When I was young, I wondered if I had an anger problem.
My temper could be quick to flare and would burn so hot, so fast. It was a visceral reaction and would catch me by surprise. I attributed it to being picked on rather mercilessly by a cousin, from a very young age and on an almost daily basis. I would just explode in those moments, and later in life, I would realize that it came from frustration and shame that he could get to me like that and, most importantly, that I could not make it stop, no matter what I did.
Then I grew up, became a parent, and found out that the anger I’d felt was nothing, NOTHING compared to the anger I would feel when someone or something hurt or threatened my child.
I’m sitting here now with what I call “rage tears,” a phenomenon that occurs in me when I get so angry that a malevolent violence seeps from my pores, surrounding me in a cloud of wounded hostility. If someone could see my aura right now, I would feel so sorry for them because I simply cannot imagine that it would not cause them physical anguish to look upon it. It feels as if venomous barbs are escaping my body through my skin, each one dragging a piece of me away as they push through – stealing my blood, my soul. This is what brings the rage tears — anger that causes me physical trauma which brings about tears that simply fall because there is no room left for them inside of me. They are my compassion, and they are forced out.
What’s happening to my son right now isn’t horrible. Another child at school is messing with him, bullying him. When I was young, we thought of the bully as the kid who acted out physically on other kids, maybe shoved a kid in a locker, knocked his books out of his hands, smeared something in another girl’s hair, etc. We recognize bullying now for what it is, with or without the physical components: a power struggle within the bully only, usually a wounded child who feels they must wound someone else because they feel powerless themselves in another situation. My bully was the same. I am able to feel compassion for these people because no child (or adult) should ever be made to feel powerless and out of control. My son had a bullying situation a few years ago that was, so far, considerably worse than this. But we were in a smaller school, dealing with a more known quantity in both our bully as well as his parents, the counselors, and the rest of the faculty. We knew these people well. We addressed it and got immediate action. Our bully knew us as parents. He was in severe pain. He was unskilled and way overstepped himself very early on, and when he had to face us, he cried tears of terrible shame and I was able to put my arms around him and tell him that he was so much better than the kids who had done this very thing to him and to not let them pull him down to their level. We were able to offer him our forgiveness. We were all able to heal and move on.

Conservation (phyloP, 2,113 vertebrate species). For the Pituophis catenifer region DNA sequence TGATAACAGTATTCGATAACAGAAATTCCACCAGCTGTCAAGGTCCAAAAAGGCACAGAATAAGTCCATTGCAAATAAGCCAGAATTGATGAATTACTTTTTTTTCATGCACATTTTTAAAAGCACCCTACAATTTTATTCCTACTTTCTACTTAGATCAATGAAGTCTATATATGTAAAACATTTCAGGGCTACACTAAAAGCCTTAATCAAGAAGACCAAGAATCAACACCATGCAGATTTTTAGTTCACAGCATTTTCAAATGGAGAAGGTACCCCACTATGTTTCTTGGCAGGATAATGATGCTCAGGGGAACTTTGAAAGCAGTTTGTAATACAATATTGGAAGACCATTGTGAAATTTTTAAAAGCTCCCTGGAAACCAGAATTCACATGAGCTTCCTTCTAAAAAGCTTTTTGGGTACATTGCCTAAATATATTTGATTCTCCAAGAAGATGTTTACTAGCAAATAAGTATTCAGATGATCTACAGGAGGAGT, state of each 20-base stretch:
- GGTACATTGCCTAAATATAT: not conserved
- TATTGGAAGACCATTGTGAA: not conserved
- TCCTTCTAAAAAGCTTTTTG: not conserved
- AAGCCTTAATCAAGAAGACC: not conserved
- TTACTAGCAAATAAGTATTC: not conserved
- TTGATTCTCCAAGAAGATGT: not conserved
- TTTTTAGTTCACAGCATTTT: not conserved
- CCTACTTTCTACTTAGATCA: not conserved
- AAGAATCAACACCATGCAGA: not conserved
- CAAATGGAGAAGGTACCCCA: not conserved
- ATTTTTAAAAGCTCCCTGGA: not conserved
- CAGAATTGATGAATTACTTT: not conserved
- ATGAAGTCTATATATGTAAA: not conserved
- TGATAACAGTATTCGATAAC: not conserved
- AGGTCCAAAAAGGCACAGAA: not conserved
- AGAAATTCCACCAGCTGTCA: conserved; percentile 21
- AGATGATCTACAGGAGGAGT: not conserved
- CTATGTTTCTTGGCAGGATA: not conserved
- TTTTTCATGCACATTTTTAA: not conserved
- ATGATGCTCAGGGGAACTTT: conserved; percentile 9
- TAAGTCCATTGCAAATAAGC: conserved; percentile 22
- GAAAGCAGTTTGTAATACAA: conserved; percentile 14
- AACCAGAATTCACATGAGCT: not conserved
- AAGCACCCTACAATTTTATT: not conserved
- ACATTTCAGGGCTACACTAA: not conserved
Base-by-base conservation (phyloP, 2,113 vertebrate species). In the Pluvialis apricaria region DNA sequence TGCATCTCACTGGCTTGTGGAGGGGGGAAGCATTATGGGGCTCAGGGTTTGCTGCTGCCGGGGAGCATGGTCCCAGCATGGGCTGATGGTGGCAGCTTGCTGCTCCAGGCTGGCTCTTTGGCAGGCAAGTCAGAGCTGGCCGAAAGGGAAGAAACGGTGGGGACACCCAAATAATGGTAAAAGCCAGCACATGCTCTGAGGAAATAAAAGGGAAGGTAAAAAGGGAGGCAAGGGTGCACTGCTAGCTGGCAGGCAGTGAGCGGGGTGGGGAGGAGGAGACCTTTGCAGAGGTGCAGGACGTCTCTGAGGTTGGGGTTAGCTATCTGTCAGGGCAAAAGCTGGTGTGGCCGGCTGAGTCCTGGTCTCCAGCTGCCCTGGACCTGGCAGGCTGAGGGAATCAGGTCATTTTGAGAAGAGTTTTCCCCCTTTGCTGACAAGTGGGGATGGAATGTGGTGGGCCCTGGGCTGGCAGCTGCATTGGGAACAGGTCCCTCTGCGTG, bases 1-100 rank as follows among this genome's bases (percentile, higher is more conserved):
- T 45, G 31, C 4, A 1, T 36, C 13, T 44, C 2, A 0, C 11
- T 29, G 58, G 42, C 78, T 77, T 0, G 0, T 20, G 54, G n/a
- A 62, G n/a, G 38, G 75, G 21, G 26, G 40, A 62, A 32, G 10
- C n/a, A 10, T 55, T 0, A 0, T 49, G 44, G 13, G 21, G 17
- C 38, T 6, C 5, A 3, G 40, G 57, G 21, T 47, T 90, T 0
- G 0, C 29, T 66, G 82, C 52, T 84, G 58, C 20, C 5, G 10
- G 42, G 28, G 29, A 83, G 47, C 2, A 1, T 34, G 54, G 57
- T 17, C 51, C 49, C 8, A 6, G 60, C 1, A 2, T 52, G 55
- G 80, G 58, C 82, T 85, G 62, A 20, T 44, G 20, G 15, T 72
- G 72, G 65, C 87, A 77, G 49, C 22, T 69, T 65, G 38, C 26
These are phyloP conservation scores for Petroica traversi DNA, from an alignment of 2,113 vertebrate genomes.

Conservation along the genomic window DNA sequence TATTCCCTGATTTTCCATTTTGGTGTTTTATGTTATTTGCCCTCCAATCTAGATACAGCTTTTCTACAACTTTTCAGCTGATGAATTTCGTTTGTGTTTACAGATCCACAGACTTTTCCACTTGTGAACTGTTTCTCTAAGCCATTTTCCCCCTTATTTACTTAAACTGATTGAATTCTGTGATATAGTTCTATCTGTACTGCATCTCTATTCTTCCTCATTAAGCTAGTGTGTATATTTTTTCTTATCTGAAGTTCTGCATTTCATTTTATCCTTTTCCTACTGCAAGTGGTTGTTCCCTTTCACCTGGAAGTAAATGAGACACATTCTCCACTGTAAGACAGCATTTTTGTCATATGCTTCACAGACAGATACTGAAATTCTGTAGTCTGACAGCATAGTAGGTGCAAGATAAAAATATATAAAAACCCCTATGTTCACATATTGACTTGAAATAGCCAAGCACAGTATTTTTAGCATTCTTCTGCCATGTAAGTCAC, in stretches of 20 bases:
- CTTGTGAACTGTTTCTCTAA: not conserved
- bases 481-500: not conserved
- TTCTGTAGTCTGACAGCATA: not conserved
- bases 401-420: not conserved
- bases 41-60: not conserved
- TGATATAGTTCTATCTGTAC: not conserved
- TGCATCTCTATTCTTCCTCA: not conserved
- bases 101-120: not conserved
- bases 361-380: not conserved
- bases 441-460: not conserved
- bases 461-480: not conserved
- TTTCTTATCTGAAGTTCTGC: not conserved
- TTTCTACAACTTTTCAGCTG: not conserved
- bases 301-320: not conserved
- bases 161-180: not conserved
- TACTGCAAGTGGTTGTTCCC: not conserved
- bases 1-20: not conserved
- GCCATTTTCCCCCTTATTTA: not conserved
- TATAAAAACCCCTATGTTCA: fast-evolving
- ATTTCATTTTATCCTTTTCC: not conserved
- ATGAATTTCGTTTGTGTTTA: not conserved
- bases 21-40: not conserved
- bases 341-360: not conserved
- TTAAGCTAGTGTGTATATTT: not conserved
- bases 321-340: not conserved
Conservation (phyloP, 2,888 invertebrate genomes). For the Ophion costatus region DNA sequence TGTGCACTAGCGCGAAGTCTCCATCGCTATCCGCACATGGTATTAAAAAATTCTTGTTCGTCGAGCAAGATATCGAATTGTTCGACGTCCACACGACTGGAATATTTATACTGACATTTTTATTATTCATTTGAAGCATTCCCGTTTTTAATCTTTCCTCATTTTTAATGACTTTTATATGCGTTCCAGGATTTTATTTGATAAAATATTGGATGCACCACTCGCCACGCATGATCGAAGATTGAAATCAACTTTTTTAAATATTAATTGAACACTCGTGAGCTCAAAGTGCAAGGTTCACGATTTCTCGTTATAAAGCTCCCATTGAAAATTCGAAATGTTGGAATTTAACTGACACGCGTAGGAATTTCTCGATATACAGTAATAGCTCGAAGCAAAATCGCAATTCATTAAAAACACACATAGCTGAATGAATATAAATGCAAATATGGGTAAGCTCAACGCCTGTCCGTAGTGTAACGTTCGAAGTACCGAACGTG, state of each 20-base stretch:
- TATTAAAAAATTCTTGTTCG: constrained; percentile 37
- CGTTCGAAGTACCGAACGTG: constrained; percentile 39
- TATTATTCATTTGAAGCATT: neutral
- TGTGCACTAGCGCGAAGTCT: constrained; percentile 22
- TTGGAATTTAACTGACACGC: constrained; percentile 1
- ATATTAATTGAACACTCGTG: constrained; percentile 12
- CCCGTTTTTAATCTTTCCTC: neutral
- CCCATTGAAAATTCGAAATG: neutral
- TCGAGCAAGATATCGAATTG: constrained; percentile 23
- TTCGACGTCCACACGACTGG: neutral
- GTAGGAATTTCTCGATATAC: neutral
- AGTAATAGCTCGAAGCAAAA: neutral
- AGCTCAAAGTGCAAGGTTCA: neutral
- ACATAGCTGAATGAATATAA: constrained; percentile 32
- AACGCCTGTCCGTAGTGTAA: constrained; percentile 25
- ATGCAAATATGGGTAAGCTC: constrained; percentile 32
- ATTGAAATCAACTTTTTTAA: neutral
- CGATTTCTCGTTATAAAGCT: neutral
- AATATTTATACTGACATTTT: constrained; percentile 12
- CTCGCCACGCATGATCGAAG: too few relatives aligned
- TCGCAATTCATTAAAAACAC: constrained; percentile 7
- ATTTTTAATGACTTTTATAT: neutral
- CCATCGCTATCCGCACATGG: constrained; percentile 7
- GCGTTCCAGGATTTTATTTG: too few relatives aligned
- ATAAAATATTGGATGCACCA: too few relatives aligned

But this is high school, and this bully has apparently never been called on the carpet to face a parent, to cry in shame, to be offered forgiveness and the chance to change. He is nuanced. He is smart. He is much better at what he does. He is dangerous. He is triggering a PTSD reaction in our home.
I am seeing shadows of the son who wasn’t quite as confident, who didn’t want to go to school to deal with whatever today’s bullshit would be, who walked in the door at night and hit me with a barrage of the rotten thing(s) that happened today instead of how great things were at school today. It is not a return, but there are shadows. And, of course, as I try to advise him, he offers apologies because he is “messing up” how he is dealing with this kid — because he continues to be human toward him, to offer him the benefit of the doubt, to respond kindly instead of going off on him, to which I have to explain that he has nothing to apologize for — that my frustration is that he, we, have been put in this position by this bully and that I have to explain to him as a parent that this child does not deserve his kindness and that, against who he is as a person, he MUST assume a protective posture at all times and never give him the benefit of the doubt again.
This bully is coming after my son’s innocence, but I am the one who actually has to take it. I’ve been through many things in my life, but there has been nothing else that breaks me like that, because of the frustration and shame and, most importantly, the fact that I cannot make it stop.